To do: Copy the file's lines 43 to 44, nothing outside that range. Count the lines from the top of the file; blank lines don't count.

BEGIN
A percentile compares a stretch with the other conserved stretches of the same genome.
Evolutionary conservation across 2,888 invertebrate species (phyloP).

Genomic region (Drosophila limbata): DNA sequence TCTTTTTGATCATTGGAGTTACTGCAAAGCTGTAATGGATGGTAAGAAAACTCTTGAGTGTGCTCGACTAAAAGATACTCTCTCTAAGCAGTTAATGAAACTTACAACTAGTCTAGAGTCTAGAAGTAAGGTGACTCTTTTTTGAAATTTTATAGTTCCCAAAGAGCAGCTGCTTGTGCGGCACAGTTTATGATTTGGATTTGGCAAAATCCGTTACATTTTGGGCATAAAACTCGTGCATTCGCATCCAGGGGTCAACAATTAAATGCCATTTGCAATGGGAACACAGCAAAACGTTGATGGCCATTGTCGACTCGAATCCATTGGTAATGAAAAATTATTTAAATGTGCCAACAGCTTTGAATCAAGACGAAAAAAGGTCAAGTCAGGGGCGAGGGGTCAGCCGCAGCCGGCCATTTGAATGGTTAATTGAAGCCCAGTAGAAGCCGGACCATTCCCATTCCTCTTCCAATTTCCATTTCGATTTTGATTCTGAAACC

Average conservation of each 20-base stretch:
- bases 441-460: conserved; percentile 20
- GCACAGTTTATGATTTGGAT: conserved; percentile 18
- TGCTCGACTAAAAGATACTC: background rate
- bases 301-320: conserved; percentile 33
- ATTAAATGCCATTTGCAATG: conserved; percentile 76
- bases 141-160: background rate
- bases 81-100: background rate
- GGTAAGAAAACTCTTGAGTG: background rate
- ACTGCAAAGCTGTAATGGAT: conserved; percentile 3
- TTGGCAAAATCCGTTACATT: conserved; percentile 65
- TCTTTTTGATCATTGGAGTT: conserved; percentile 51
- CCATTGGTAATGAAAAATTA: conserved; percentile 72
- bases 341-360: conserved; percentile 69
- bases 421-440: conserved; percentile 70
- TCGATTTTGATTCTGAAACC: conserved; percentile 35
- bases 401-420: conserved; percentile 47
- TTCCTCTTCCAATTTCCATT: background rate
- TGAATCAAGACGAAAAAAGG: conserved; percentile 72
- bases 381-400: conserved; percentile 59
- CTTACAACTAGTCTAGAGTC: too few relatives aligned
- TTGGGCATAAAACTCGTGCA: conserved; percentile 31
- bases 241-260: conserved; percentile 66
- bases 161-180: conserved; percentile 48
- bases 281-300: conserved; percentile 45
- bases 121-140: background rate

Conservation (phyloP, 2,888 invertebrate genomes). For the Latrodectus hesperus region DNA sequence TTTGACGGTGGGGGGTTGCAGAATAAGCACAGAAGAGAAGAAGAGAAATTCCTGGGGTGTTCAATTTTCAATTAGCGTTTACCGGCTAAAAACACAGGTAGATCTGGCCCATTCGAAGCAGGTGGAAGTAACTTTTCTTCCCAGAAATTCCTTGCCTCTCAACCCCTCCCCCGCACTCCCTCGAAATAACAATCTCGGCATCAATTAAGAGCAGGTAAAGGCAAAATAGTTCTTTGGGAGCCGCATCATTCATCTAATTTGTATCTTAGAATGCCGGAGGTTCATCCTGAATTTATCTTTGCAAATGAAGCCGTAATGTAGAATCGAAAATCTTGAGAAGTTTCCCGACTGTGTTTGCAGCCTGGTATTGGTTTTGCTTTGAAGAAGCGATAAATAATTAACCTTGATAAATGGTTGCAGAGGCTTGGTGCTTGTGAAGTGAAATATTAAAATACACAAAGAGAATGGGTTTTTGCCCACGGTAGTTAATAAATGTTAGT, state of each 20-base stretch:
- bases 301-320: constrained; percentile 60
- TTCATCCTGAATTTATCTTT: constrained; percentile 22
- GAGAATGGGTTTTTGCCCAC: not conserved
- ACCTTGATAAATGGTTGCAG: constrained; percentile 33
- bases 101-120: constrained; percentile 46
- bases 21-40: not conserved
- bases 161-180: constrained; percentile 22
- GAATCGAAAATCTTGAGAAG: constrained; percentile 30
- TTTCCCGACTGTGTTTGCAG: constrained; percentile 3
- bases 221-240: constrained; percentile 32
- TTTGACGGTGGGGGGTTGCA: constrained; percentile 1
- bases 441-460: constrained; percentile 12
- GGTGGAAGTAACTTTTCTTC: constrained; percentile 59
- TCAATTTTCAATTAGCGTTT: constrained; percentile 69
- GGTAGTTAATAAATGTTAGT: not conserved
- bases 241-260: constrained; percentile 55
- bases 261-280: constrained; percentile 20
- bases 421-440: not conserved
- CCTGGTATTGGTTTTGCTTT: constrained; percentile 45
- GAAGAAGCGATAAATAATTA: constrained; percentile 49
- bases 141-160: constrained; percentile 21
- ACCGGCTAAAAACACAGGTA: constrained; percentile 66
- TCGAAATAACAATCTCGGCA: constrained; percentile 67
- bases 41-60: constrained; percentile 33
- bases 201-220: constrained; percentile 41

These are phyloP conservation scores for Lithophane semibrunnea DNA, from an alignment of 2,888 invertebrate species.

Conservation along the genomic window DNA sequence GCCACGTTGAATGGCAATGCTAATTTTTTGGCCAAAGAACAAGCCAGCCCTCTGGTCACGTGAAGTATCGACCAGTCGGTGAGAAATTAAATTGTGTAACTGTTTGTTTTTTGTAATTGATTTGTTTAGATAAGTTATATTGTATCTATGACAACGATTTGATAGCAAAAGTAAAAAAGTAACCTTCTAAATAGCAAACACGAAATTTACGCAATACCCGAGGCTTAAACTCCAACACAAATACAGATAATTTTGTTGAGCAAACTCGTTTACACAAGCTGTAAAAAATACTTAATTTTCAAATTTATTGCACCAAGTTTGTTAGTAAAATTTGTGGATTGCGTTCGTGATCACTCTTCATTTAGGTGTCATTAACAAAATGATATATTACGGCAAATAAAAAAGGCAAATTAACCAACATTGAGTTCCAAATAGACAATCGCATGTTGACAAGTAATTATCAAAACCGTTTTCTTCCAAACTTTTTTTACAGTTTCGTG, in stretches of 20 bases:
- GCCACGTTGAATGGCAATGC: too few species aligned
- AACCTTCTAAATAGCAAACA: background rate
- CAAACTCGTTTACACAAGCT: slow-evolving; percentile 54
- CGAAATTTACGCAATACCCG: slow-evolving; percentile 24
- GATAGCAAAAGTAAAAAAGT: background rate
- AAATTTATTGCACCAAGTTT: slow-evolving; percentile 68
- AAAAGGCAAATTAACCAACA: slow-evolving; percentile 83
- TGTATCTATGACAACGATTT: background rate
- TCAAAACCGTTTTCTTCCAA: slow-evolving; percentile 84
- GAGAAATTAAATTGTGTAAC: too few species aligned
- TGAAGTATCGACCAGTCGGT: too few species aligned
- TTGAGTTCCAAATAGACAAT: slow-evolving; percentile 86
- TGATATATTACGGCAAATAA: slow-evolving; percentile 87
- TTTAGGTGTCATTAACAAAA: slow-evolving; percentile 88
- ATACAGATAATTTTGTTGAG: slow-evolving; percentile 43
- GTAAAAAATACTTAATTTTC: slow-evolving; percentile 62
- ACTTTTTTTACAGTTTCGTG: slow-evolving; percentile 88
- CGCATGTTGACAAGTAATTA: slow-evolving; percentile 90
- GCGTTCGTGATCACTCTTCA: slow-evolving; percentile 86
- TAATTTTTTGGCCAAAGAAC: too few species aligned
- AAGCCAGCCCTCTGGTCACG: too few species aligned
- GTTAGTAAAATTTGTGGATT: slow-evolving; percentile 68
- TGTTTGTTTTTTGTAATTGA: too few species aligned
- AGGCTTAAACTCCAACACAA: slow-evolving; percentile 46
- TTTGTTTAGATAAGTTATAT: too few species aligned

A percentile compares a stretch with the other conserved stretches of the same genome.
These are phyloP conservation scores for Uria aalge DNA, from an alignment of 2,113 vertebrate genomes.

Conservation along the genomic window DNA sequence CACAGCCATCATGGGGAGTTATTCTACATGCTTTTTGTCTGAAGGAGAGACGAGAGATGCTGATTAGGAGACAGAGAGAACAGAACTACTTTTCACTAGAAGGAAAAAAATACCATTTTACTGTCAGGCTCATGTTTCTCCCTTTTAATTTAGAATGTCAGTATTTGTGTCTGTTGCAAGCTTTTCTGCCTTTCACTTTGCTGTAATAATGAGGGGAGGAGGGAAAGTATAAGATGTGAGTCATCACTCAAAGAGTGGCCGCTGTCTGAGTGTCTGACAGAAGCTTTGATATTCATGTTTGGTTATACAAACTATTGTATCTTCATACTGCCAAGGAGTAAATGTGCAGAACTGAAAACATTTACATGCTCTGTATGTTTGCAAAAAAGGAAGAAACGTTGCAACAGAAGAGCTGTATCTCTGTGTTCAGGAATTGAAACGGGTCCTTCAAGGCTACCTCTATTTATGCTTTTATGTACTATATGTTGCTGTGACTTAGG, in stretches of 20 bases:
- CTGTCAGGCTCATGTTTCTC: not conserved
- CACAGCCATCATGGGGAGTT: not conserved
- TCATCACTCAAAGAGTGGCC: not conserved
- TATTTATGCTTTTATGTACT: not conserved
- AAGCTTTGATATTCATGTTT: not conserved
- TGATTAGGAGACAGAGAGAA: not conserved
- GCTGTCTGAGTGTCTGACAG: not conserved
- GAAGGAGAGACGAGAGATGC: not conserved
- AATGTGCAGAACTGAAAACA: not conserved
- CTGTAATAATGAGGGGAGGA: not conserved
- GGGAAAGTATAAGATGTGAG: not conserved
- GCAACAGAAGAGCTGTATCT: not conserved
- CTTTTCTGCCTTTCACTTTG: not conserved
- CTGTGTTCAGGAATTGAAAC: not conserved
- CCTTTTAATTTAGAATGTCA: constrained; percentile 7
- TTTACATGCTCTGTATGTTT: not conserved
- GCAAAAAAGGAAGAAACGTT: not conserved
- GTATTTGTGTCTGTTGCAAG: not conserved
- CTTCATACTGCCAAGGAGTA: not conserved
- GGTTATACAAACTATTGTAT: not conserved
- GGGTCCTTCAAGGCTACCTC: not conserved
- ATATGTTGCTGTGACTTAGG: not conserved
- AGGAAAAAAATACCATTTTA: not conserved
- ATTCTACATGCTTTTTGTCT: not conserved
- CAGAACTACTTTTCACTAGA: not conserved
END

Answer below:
- GGTGGAAGTAACTTTTCTTC: constrained; percentile 59
- TCAATTTTCAATTAGCGTTT: constrained; percentile 69